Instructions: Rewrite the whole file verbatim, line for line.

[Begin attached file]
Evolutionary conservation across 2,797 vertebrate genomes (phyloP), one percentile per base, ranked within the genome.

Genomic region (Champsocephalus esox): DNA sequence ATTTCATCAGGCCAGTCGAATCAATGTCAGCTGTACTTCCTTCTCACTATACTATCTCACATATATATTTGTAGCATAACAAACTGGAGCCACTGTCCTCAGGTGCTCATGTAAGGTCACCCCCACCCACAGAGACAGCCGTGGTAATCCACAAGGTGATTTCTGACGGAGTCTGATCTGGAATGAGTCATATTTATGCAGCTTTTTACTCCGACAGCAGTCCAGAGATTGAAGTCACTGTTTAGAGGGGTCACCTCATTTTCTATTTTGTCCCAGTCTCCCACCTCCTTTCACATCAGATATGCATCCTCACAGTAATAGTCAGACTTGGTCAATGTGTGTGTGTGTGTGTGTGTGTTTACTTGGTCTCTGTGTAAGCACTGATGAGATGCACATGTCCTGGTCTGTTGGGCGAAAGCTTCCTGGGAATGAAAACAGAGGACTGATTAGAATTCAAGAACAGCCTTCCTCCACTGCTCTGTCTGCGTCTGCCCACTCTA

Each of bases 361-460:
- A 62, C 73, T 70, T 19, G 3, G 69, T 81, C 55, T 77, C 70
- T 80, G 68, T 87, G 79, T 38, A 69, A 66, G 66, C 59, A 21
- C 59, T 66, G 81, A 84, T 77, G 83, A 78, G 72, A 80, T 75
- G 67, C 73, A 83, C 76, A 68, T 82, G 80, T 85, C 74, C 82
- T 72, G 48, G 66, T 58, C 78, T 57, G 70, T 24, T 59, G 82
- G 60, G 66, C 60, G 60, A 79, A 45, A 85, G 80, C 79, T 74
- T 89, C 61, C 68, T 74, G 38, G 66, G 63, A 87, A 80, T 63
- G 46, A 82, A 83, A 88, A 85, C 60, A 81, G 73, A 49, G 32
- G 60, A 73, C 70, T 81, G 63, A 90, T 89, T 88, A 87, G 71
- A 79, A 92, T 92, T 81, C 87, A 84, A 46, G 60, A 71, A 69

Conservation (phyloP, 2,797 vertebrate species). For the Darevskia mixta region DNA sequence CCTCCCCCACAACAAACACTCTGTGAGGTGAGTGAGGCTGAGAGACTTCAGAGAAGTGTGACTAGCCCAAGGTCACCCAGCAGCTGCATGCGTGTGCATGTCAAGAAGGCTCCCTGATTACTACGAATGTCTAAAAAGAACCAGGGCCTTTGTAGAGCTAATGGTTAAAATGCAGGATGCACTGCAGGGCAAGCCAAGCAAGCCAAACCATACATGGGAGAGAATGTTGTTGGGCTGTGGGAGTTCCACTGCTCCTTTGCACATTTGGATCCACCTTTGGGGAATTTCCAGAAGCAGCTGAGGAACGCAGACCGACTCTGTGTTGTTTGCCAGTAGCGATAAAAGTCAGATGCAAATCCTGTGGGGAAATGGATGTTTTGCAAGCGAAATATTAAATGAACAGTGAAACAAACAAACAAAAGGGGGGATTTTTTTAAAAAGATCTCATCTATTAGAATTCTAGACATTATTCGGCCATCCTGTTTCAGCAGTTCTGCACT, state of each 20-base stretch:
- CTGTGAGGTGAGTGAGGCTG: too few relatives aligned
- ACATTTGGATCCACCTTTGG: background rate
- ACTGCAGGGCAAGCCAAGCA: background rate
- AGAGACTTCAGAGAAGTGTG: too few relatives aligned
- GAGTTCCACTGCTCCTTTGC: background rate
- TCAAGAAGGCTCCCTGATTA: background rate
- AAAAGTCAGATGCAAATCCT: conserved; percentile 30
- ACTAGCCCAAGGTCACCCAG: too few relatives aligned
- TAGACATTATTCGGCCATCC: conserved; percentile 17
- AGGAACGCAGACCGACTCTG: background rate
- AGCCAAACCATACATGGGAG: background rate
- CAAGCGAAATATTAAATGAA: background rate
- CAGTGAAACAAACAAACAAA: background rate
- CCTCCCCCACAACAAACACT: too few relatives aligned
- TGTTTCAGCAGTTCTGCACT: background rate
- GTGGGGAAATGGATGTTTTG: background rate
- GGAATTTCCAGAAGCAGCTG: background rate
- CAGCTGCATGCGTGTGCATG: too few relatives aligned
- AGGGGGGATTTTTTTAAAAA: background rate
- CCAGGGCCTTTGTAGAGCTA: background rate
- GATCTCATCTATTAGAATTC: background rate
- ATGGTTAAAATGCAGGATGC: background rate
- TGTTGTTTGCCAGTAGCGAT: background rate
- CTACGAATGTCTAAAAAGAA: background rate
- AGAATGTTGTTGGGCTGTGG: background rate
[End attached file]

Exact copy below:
Evolutionary conservation across 2,797 vertebrate genomes (phyloP), one percentile per base, ranked within the genome.

Genomic region (Champsocephalus esox): DNA sequence ATTTCATCAGGCCAGTCGAATCAATGTCAGCTGTACTTCCTTCTCACTATACTATCTCACATATATATTTGTAGCATAACAAACTGGAGCCACTGTCCTCAGGTGCTCATGTAAGGTCACCCCCACCCACAGAGACAGCCGTGGTAATCCACAAGGTGATTTCTGACGGAGTCTGATCTGGAATGAGTCATATTTATGCAGCTTTTTACTCCGACAGCAGTCCAGAGATTGAAGTCACTGTTTAGAGGGGTCACCTCATTTTCTATTTTGTCCCAGTCTCCCACCTCCTTTCACATCAGATATGCATCCTCACAGTAATAGTCAGACTTGGTCAATGTGTGTGTGTGTGTGTGTGTGTTTACTTGGTCTCTGTGTAAGCACTGATGAGATGCACATGTCCTGGTCTGTTGGGCGAAAGCTTCCTGGGAATGAAAACAGAGGACTGATTAGAATTCAAGAACAGCCTTCCTCCACTGCTCTGTCTGCGTCTGCCCACTCTA

Each of bases 361-460:
- A 62, C 73, T 70, T 19, G 3, G 69, T 81, C 55, T 77, C 70
- T 80, G 68, T 87, G 79, T 38, A 69, A 66, G 66, C 59, A 21
- C 59, T 66, G 81, A 84, T 77, G 83, A 78, G 72, A 80, T 75
- G 67, C 73, A 83, C 76, A 68, T 82, G 80, T 85, C 74, C 82
- T 72, G 48, G 66, T 58, C 78, T 57, G 70, T 24, T 59, G 82
- G 60, G 66, C 60, G 60, A 79, A 45, A 85, G 80, C 79, T 74
- T 89, C 61, C 68, T 74, G 38, G 66, G 63, A 87, A 80, T 63
- G 46, A 82, A 83, A 88, A 85, C 60, A 81, G 73, A 49, G 32
- G 60, A 73, C 70, T 81, G 63, A 90, T 89, T 88, A 87, G 71
- A 79, A 92, T 92, T 81, C 87, A 84, A 46, G 60, A 71, A 69

Conservation (phyloP, 2,797 vertebrate species). For the Darevskia mixta region DNA sequence CCTCCCCCACAACAAACACTCTGTGAGGTGAGTGAGGCTGAGAGACTTCAGAGAAGTGTGACTAGCCCAAGGTCACCCAGCAGCTGCATGCGTGTGCATGTCAAGAAGGCTCCCTGATTACTACGAATGTCTAAAAAGAACCAGGGCCTTTGTAGAGCTAATGGTTAAAATGCAGGATGCACTGCAGGGCAAGCCAAGCAAGCCAAACCATACATGGGAGAGAATGTTGTTGGGCTGTGGGAGTTCCACTGCTCCTTTGCACATTTGGATCCACCTTTGGGGAATTTCCAGAAGCAGCTGAGGAACGCAGACCGACTCTGTGTTGTTTGCCAGTAGCGATAAAAGTCAGATGCAAATCCTGTGGGGAAATGGATGTTTTGCAAGCGAAATATTAAATGAACAGTGAAACAAACAAACAAAAGGGGGGATTTTTTTAAAAAGATCTCATCTATTAGAATTCTAGACATTATTCGGCCATCCTGTTTCAGCAGTTCTGCACT, state of each 20-base stretch:
- CTGTGAGGTGAGTGAGGCTG: too few relatives aligned
- ACATTTGGATCCACCTTTGG: background rate
- ACTGCAGGGCAAGCCAAGCA: background rate
- AGAGACTTCAGAGAAGTGTG: too few relatives aligned
- GAGTTCCACTGCTCCTTTGC: background rate
- TCAAGAAGGCTCCCTGATTA: background rate
- AAAAGTCAGATGCAAATCCT: conserved; percentile 30
- ACTAGCCCAAGGTCACCCAG: too few relatives aligned
- TAGACATTATTCGGCCATCC: conserved; percentile 17
- AGGAACGCAGACCGACTCTG: background rate
- AGCCAAACCATACATGGGAG: background rate
- CAAGCGAAATATTAAATGAA: background rate
- CAGTGAAACAAACAAACAAA: background rate
- CCTCCCCCACAACAAACACT: too few relatives aligned
- TGTTTCAGCAGTTCTGCACT: background rate
- GTGGGGAAATGGATGTTTTG: background rate
- GGAATTTCCAGAAGCAGCTG: background rate
- CAGCTGCATGCGTGTGCATG: too few relatives aligned
- AGGGGGGATTTTTTTAAAAA: background rate
- CCAGGGCCTTTGTAGAGCTA: background rate
- GATCTCATCTATTAGAATTC: background rate
- ATGGTTAAAATGCAGGATGC: background rate
- TGTTGTTTGCCAGTAGCGAT: background rate
- CTACGAATGTCTAAAAAGAA: background rate
- AGAATGTTGTTGGGCTGTGG: background rate